Agents of Empire: Knights, Corsairs, Jesuits and Spies in the Sixteenth-Century Mediterranean World

Agents of Empire: Knights, Corsairs, Jesuits and Spies in the Sixteenth-Century Mediterranean World

Agents of Empire: Knights, Corsairs, Jesuits and Spies in the Sixteenth-Century Mediterranean World

Agents of Empire: Knights, Corsairs, Jesuits and Spies in the Sixteenth-Century Mediterranean World


In the late sixteenth century, a prominent Albanian named Antonio Bruni composed a revealing document about his home country. Historian Sir Noel Malcolm takes this document as a point of departure to explore the lives of the entire Bruni family, whose members included an archbishop of the Balkans, the captain of the papal flagship at the Battle of Lepanto--at which the Ottomans were turned back in the Eastern Mediterranean--in 1571, and a highly placed interpreter in Istanbul, formerly Constantinople, the capital of the Eastern Roman Empire that fell to the Turks in 1453. The taking of Constantinople had profoundly altered the map of the Mediterranean. By the time of Bruni's document, Albania, largely a Venetian province from 1405 onward, had been absorbed into the Ottoman Empire. Even under the Ottomans, however, this was a world marked by the ferment of the Italian Renaissance.

In Agents of Empire, Malcolm uses the collective biography of the Brunis to paint a fascinating and intimate picture of Albania at a moment when it represented the frontier between empires, cultures, and religions. The lives of the polylingual, cosmopolitan Brunis shed new light on the interrelations between the Ottoman and Christian worlds, characterized by both conflict and complex interdependence. The result of years of archival detective work, Agents of Empire brings to life a vibrant moment in European and Ottoman history, challenging our assumptions about their supposed differences. Malcolm's book guides us through the exchanges between East and West, Venetians and the Ottomans, and tells a story of worlds colliding with and transforming one another.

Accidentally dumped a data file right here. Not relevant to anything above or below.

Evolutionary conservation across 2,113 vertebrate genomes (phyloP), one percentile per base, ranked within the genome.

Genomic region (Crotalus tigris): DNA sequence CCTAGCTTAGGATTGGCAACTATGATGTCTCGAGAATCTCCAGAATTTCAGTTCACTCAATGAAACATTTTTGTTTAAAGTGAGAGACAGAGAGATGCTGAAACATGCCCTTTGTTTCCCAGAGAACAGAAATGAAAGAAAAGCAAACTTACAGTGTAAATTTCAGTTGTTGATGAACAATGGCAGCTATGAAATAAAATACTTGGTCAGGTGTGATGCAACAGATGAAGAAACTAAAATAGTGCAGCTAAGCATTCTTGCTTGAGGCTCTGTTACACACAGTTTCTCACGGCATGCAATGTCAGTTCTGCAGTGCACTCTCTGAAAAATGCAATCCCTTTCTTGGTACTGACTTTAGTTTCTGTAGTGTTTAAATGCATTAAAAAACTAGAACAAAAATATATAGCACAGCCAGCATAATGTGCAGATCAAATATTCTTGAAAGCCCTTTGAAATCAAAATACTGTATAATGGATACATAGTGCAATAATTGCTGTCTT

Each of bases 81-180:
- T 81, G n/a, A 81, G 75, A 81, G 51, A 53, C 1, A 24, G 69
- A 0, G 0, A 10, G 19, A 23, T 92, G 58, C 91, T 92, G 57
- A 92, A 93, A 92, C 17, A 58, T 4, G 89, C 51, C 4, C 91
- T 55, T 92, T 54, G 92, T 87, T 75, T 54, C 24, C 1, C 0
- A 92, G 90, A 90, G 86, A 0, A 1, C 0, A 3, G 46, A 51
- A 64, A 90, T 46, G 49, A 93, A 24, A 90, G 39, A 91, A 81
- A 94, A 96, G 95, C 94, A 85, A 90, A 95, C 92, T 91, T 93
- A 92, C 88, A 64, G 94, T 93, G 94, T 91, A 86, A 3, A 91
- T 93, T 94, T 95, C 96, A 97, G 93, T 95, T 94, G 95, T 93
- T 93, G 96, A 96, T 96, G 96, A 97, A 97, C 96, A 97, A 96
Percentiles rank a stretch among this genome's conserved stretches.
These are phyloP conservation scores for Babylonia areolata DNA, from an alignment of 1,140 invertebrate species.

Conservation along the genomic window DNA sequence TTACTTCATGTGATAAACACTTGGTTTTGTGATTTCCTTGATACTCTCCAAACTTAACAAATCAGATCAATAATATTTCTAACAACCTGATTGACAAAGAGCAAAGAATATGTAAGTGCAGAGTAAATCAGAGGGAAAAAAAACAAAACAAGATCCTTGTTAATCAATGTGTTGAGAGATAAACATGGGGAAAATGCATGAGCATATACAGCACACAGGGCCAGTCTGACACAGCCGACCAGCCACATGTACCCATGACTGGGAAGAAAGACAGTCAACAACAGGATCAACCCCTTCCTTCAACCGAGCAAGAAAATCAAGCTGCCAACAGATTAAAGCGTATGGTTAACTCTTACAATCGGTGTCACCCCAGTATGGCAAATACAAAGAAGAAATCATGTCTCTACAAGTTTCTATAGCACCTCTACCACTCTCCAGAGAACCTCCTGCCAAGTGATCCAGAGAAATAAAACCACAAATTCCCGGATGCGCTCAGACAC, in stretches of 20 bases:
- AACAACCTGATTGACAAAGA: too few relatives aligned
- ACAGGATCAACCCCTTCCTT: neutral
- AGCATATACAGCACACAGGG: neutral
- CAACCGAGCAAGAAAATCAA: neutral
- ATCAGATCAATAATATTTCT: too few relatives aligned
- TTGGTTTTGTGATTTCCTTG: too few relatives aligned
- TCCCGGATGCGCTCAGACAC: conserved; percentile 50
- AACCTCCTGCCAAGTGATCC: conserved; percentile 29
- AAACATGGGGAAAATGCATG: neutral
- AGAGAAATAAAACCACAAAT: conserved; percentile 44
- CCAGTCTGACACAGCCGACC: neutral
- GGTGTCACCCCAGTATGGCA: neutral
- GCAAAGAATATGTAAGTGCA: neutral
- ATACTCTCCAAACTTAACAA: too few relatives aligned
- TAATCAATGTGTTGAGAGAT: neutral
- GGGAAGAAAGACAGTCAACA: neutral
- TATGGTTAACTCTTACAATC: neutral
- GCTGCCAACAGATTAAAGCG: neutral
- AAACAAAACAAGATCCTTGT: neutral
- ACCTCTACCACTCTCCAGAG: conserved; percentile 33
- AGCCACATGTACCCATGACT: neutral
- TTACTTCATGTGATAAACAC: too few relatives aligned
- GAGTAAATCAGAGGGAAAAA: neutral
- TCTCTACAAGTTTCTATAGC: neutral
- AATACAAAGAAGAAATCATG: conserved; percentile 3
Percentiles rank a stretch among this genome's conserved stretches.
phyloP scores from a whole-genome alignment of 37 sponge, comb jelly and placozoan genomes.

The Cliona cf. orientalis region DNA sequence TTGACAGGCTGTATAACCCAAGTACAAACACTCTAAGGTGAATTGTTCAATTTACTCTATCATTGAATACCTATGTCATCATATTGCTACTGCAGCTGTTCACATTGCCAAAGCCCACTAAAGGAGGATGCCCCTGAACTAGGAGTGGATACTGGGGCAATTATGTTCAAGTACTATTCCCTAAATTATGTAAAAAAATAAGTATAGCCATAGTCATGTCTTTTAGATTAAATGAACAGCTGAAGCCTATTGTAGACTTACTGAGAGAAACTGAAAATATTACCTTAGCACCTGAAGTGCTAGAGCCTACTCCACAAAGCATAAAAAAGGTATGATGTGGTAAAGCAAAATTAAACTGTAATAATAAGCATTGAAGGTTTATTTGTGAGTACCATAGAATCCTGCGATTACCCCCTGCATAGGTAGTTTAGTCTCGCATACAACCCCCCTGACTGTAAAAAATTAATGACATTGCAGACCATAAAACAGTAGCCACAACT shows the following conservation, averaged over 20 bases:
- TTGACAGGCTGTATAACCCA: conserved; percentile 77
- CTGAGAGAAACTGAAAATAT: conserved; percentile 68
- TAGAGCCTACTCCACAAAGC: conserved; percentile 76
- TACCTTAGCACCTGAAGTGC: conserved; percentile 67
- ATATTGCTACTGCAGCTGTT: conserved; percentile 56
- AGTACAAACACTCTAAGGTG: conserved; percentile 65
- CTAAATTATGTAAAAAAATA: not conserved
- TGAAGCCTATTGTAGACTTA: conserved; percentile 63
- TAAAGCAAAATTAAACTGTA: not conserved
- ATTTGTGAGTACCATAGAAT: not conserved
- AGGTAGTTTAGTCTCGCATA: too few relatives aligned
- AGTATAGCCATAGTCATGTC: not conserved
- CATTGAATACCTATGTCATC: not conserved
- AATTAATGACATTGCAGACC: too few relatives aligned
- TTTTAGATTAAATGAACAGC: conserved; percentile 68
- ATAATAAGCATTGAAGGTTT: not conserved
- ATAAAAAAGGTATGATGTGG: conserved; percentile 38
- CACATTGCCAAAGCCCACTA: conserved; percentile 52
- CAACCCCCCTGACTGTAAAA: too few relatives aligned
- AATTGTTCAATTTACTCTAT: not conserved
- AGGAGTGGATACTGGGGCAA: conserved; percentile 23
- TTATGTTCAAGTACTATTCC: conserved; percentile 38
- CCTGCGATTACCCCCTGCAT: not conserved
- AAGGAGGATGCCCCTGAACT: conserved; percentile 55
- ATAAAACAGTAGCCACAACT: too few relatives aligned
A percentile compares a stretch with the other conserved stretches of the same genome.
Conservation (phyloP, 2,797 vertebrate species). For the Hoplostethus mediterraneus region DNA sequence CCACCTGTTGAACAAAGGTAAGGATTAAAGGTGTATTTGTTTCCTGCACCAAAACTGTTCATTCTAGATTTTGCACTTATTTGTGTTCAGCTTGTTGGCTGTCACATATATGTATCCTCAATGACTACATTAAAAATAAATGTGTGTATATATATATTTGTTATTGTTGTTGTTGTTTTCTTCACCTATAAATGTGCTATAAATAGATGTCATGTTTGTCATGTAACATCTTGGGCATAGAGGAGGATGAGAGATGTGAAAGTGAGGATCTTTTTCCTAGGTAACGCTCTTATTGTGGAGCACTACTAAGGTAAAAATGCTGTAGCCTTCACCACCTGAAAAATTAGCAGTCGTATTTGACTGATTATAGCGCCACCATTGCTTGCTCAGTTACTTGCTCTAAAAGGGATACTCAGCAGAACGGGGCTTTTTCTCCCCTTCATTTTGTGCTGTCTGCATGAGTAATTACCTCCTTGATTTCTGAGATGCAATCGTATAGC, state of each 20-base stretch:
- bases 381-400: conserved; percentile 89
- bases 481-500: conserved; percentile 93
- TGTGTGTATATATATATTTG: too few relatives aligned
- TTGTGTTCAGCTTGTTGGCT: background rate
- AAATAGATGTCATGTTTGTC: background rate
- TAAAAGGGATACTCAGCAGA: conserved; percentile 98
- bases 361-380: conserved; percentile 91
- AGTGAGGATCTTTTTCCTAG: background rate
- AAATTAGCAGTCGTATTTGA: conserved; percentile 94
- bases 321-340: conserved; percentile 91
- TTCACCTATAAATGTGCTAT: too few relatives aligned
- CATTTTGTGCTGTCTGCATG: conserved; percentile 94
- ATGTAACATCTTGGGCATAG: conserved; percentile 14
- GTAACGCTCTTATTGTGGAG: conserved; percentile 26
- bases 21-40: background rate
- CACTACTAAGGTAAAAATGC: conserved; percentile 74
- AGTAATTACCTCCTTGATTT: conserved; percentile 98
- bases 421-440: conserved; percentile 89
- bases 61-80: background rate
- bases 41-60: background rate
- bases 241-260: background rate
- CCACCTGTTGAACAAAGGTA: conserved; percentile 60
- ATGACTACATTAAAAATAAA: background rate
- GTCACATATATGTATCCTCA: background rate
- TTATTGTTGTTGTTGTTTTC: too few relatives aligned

Nearly 20 years ago, I was reading a sixteenth-century Italian book about the Ottoman Empire when the hairs began to stand up on the back of my neck. the author had referred to a treatise on the main European province of the empire by a certain ‘Antonio Bruni’; then, discussing the Albanians, he said that information about them was available in the work of ‘Bruni, their compatriot’. Here was a reference to a text about (or at least partly about) Albania, written by an Albanian – something of special significance to those who study the history of that country, since it would appear to be the first ever work of its kind by a named Albanian author.

I had not seen any reference to this treatise before. Further research quickly established that it was unpublished, unlocated and altogether unknown. One modern Albanian textbook appeared to quote from it, but the quoted material consisted only of a detail given in the sixteenth-century Italian book, at the point where it referred to Bruni’s work. As for Antonio Bruni himself: he seemed to be a near-invisible figure, who had left almost no trace of his existence in Albanian history. I could find just one mention of him, in a work by the doyen of modern West European writers on Albania, Peter Bartl, who noted that someone of that name had apparently interceded on behalf of an errant priest (who later became an Albanian bishop) in Rome, at an unspecified date in the late sixteenth century. the rest, at that stage, was silence.*

Of course it was quite possible that Bruni’s treatise had not survived in any form. But I knew that in Renaissance Italy manuscript treatises of a politico-geographical nature were a popular genre, and that they often circulated in many copies; given the extraordinary wealth of libraries and archives in that country, there was no shortage of places where a copy of this work might conceivably be lurking. As the years went by, I tried many different ways of locating it, some of them methodical (for example: looking for references to other manuscript sources in the Italian book and then hunting for those ones, in the hope that

* Pollo and Buda, Historia, i, 366 (textbook); Bartl, Der Westbalkan, 90.

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